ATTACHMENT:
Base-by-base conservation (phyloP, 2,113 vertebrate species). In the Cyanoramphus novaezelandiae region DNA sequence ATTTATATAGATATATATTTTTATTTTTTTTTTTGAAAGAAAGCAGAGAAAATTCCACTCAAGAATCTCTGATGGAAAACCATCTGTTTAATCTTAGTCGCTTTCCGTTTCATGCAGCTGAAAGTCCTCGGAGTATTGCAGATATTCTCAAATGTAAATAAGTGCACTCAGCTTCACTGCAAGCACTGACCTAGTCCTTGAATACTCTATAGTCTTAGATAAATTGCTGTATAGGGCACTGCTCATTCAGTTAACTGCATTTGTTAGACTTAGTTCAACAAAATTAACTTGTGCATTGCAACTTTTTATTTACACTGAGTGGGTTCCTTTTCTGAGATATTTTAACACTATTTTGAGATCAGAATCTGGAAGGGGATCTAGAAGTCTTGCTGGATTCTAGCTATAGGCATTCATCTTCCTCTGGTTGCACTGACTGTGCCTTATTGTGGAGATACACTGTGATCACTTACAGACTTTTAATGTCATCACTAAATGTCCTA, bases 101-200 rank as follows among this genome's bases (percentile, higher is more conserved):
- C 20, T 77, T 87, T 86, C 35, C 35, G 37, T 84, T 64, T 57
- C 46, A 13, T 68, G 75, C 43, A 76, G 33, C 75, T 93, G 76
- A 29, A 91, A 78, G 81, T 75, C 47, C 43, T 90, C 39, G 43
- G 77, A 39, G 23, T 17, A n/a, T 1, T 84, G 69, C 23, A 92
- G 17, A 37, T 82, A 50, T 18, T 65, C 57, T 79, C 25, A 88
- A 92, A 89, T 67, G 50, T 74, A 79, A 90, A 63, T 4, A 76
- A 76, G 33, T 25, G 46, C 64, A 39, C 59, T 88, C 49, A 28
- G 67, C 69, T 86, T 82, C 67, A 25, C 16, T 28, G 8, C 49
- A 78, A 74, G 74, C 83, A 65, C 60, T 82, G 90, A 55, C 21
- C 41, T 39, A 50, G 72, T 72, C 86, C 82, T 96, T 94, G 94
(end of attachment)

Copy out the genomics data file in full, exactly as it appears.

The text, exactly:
Base-by-base conservation (phyloP, 2,113 vertebrate species). In the Cyanoramphus novaezelandiae region DNA sequence ATTTATATAGATATATATTTTTATTTTTTTTTTTGAAAGAAAGCAGAGAAAATTCCACTCAAGAATCTCTGATGGAAAACCATCTGTTTAATCTTAGTCGCTTTCCGTTTCATGCAGCTGAAAGTCCTCGGAGTATTGCAGATATTCTCAAATGTAAATAAGTGCACTCAGCTTCACTGCAAGCACTGACCTAGTCCTTGAATACTCTATAGTCTTAGATAAATTGCTGTATAGGGCACTGCTCATTCAGTTAACTGCATTTGTTAGACTTAGTTCAACAAAATTAACTTGTGCATTGCAACTTTTTATTTACACTGAGTGGGTTCCTTTTCTGAGATATTTTAACACTATTTTGAGATCAGAATCTGGAAGGGGATCTAGAAGTCTTGCTGGATTCTAGCTATAGGCATTCATCTTCCTCTGGTTGCACTGACTGTGCCTTATTGTGGAGATACACTGTGATCACTTACAGACTTTTAATGTCATCACTAAATGTCCTA, bases 101-200 rank as follows among this genome's bases (percentile, higher is more conserved):
- C 20, T 77, T 87, T 86, C 35, C 35, G 37, T 84, T 64, T 57
- C 46, A 13, T 68, G 75, C 43, A 76, G 33, C 75, T 93, G 76
- A 29, A 91, A 78, G 81, T 75, C 47, C 43, T 90, C 39, G 43
- G 77, A 39, G 23, T 17, A n/a, T 1, T 84, G 69, C 23, A 92
- G 17, A 37, T 82, A 50, T 18, T 65, C 57, T 79, C 25, A 88
- A 92, A 89, T 67, G 50, T 74, A 79, A 90, A 63, T 4, A 76
- A 76, G 33, T 25, G 46, C 64, A 39, C 59, T 88, C 49, A 28
- G 67, C 69, T 86, T 82, C 67, A 25, C 16, T 28, G 8, C 49
- A 78, A 74, G 74, C 83, A 65, C 60, T 82, G 90, A 55, C 21
- C 41, T 39, A 50, G 72, T 72, C 86, C 82, T 96, T 94, G 94